LAHORE-Every era has its own crop of musicians and when they pass, they become bookmark of that specific era.

The 20th death anniversary of legendary qawwali maestro Nusrat Fateh Ali khan was observed yesterday. He passed away at the age of 48 but his songs are still alive among his fans. Khan was one of the first artistes to popularise qawwali to Western audience.  

The legendary qawwal was born in Faisalabad and was blessed with an extraordinary voice and could perform at a high level of intensity of several hours.

His area of expertise was his efficient qawwali – a mystical genre of music. He gave his first public performance at the age of 16 and soon became the head of the family qawwali party. He blended Eastern and Western musical instruments and achieved fame all over the world. In his prolonged music career, he travelled extensively to perform in a wide range of countries.

The king of qawwali has created a world record of releasing as many as 125 audio albums as a qawwal which include legendary numbers such as ‘Tumey Dil Lagi’, ‘Mere Rashke Qamar’, ‘Mera Piya Ghar Aya and many others.

His father Fateh Ali Khan was a musicologist, vocalist, instrumentalist, and qawwal.

Nusrat had four elder sisters and one younger brother. He hailed from a family with a rich legacy of qawwali music. Two of his uncles, Ustad Mubarik Ali Khan and Ustad Salamat Ali Khan, were also famous qawwals.

Initially his father wanted Nusrat to become a doctor or an engineer as he felt that qawwals had ‘low’ social status. Nonetheless, Nusrat received musical training in tabla and vocals.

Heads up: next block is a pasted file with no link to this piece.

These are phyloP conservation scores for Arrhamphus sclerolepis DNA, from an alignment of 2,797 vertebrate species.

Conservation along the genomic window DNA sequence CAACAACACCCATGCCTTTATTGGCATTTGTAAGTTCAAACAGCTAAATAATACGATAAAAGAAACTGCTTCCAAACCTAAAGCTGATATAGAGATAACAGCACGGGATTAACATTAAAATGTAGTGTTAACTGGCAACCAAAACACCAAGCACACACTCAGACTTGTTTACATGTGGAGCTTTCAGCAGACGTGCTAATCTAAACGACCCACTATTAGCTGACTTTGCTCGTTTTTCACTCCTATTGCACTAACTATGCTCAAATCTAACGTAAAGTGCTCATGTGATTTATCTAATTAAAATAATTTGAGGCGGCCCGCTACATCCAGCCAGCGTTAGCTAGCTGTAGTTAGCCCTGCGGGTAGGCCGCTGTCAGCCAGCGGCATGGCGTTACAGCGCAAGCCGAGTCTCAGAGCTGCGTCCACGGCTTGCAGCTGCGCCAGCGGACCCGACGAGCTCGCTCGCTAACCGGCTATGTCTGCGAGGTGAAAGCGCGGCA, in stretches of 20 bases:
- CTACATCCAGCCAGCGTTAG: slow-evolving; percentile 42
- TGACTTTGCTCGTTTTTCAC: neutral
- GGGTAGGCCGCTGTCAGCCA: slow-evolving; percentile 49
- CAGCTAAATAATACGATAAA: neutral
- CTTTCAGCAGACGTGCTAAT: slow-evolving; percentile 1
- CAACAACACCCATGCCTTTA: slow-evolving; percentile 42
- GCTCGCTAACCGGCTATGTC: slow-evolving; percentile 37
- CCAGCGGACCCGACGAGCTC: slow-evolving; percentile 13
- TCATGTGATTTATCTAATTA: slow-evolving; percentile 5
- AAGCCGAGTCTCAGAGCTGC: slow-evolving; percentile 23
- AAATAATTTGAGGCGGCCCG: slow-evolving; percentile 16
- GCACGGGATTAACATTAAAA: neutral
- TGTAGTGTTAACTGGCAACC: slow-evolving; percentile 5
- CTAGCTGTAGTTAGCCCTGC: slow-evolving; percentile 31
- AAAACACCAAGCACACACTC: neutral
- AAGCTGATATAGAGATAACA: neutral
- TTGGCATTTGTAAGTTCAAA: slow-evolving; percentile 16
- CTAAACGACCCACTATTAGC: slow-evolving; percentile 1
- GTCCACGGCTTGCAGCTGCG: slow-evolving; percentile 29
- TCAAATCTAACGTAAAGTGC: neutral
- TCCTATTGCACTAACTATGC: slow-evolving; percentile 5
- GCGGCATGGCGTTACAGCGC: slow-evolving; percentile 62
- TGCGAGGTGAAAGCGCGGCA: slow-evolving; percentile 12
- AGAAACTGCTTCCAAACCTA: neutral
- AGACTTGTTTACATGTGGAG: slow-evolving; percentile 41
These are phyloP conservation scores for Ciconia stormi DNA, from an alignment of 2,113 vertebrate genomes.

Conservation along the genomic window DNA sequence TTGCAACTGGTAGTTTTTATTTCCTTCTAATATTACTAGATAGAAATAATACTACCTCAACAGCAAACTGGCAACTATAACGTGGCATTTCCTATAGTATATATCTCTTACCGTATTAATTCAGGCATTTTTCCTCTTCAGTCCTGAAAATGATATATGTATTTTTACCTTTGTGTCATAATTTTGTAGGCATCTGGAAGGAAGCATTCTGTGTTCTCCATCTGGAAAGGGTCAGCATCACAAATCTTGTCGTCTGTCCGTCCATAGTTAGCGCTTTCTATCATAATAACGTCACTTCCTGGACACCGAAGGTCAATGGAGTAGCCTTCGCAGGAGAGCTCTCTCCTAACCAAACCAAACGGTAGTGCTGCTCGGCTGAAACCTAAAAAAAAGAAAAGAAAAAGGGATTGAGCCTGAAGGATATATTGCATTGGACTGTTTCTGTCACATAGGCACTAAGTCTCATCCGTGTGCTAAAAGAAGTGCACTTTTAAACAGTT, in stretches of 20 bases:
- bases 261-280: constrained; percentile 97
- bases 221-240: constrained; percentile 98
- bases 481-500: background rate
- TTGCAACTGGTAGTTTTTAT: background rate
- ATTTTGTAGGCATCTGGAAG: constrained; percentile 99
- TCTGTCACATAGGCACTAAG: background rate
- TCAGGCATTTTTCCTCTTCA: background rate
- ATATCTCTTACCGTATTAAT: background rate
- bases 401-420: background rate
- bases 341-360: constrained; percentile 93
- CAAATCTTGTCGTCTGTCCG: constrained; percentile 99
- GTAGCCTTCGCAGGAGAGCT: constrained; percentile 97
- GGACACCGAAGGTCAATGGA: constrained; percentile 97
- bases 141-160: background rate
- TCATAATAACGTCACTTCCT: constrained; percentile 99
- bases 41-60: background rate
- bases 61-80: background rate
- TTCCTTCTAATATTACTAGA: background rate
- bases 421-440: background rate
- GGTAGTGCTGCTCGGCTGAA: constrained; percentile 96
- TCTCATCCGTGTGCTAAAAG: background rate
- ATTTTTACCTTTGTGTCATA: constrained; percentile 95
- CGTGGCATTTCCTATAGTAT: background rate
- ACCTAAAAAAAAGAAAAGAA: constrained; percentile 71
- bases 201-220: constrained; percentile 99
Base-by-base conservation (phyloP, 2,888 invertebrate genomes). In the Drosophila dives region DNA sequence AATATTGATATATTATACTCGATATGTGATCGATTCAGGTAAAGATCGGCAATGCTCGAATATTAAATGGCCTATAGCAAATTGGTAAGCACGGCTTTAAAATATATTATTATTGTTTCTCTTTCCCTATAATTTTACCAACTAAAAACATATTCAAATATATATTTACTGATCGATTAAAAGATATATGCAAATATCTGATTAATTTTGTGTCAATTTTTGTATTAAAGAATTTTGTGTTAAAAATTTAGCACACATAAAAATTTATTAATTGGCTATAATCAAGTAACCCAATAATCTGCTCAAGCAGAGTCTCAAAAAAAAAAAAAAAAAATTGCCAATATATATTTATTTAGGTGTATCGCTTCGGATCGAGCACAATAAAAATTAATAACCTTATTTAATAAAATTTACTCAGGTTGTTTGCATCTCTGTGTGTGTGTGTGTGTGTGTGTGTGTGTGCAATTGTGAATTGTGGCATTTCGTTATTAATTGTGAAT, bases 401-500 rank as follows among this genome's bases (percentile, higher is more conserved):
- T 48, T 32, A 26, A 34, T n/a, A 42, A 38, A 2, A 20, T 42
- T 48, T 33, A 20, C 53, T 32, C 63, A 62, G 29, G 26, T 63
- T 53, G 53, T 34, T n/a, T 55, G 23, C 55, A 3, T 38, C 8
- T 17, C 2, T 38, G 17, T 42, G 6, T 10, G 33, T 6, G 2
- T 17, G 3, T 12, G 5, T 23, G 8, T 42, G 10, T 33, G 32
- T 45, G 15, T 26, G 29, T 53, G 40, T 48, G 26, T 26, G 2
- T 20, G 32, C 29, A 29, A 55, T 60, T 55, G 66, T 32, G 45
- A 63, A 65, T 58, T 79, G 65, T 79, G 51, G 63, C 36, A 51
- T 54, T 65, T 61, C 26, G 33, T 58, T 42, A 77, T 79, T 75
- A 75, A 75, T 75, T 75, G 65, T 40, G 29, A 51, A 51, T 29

Khan’s album Intoxicated Spirit was nominated for a Grammy Award in 1997 for best traditional folk album. That same year, his album Night Song was also nominated for a Grammy Award for Best World Music Album, but lost out to The Chieftains’ album Santiago.

Khan received the President of Pakistan’s Award for Pride of Performance for his contribution to Pakistani music in 1987.

In 1995 he was honoured with the Unesco Music Prize and the Grand Prix des Amériques at Montreal World Film Festival.

In 2005, khan received the Legends’ Award at the UK Asian music awards.

Google celebrated Khan’s 67th birthday with a doodle on its homepage for India, Pakistan, Japan among other countries. In August 2010 he was included in CNN’s list of the twenty most iconic musicians from the past fifty years.

Nusrat died in August 1997 leaving a legacy over 125 albums. He left behind a great collection of his recorded singing, which will inspire upcoming singers.